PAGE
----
She Hated Her Son. Hating Her Is Not The Answer.

by Jane Devin on 03/06/2012

Ishan Patel’s mother hated him from the day he was born prematurely in January 2011. Diagnosed with postpartum depression, Neha Patel, a pharmacist, was given medication to deal with her condition. However, like many depressed people, Patel seemed unable to commit to regularly taking an antidepressant. News reports don’t mention whether she was being seen by a psychiatrist or was in any other type of therapy. What they do say is that Patel, age 32 and the mother of a four year-old girl, quit her job at CVS on February 12, 2012. Four days later, on February 16, she murdered her one year-old son while her husband, Rasesh, was at work and her daughter was in daycare. The official cause of death was drowning, but the autopsy also revealed blunt force trauma to the head.

Patel told detectives that earlier in the day the child was crawling toward her. To discourage him, Patel struck the boy twice in the head and then put him in his crib for a nap. When he awoke, she filled a garden tub with water, put her son in and then left the room, closing the door behind her. According to Patel’s statement, the boy was submerged and unconscious 10 minutes later and although she knew CPR, she chose to wrap Ishan up in a blanket and go for a very long drive. She knew the baby was dead, she’d later say, because he was cold and blue. She considered suicide, but eventually decided to return home around 2:00 in the morning.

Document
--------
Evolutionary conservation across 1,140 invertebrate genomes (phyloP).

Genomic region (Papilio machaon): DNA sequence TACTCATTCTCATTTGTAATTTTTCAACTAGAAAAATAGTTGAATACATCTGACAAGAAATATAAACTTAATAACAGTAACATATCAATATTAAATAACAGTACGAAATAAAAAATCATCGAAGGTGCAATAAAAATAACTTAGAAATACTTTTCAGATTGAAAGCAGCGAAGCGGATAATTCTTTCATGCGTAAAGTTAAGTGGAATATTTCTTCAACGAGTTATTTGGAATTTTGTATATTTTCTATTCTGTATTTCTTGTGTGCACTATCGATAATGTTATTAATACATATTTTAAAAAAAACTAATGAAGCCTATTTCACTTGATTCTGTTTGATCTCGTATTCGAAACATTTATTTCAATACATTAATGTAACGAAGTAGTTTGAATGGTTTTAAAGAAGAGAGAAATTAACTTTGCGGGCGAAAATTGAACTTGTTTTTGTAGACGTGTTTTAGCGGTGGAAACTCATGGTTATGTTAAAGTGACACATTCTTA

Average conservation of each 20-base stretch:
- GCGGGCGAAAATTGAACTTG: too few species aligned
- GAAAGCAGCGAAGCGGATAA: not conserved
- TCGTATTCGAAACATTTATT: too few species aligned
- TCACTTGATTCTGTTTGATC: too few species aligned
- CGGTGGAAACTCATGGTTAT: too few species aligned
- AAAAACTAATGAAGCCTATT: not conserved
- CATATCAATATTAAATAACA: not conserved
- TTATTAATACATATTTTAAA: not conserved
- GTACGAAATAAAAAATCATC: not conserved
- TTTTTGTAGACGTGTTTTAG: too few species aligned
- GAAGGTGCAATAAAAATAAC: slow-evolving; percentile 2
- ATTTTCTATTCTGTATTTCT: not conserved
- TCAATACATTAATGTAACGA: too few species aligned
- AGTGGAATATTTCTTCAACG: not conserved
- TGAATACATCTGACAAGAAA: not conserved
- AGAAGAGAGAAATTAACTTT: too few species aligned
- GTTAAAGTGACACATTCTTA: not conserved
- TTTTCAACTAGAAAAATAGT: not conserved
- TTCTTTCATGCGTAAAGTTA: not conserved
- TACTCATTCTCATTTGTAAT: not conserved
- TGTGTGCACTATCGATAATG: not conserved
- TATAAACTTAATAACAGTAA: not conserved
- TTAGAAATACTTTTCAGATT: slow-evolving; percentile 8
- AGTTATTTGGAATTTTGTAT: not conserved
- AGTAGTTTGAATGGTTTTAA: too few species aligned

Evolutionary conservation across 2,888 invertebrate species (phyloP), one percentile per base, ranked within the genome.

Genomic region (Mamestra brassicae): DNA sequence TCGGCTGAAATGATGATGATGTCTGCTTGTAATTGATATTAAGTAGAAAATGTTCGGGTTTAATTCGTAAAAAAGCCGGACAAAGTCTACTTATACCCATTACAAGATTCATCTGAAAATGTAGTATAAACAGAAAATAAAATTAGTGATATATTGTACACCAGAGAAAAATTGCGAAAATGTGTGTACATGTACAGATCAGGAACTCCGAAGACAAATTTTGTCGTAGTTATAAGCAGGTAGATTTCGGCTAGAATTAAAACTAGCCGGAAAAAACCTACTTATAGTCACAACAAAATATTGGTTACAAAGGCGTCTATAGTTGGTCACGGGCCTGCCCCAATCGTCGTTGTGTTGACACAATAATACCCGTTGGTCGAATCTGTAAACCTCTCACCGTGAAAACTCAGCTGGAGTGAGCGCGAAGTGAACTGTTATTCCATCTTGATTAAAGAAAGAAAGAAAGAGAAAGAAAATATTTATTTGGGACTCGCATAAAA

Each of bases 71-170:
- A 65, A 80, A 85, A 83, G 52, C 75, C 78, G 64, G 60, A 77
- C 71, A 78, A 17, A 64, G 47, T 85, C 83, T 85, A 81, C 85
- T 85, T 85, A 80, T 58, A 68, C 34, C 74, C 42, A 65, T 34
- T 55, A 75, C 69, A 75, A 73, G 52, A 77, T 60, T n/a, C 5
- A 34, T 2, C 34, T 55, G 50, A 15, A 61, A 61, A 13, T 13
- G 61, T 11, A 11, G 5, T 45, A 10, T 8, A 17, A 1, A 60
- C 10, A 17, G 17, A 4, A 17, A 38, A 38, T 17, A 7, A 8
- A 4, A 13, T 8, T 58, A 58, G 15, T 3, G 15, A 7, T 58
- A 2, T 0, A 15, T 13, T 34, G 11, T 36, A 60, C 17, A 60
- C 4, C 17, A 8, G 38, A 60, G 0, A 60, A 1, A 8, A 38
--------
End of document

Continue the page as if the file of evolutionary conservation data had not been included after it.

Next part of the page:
Patel placed the baby in the crib again and then confronted her husband, who demanded to know where she had been. When she told him that she’d drowned their child, Rasesh didn’t immediately call 911; he began frantically calling relatives. This angered Naha Patel, who screamed that she wasn’t going to prison and that she would kill herself first. She left the house and drove to the Tampa airport, where police discovered her around 1:00 p.m. the next afternoon.

Internet message boards are bursting with the usual comments, calling for Neha Patel’s blood or at least the rest of her life in prison. There are those who insist that no matter how mentally disturbed she was, Patel — an educated woman — should have the wherewithal to take her medication, call for help, stop herself, or even choose to end the misery of her own life instead of her child’s. There are those who believe the father should be charged, since he knew his wife was ill and he still left her alone with their son, although he took the daughter to daycare.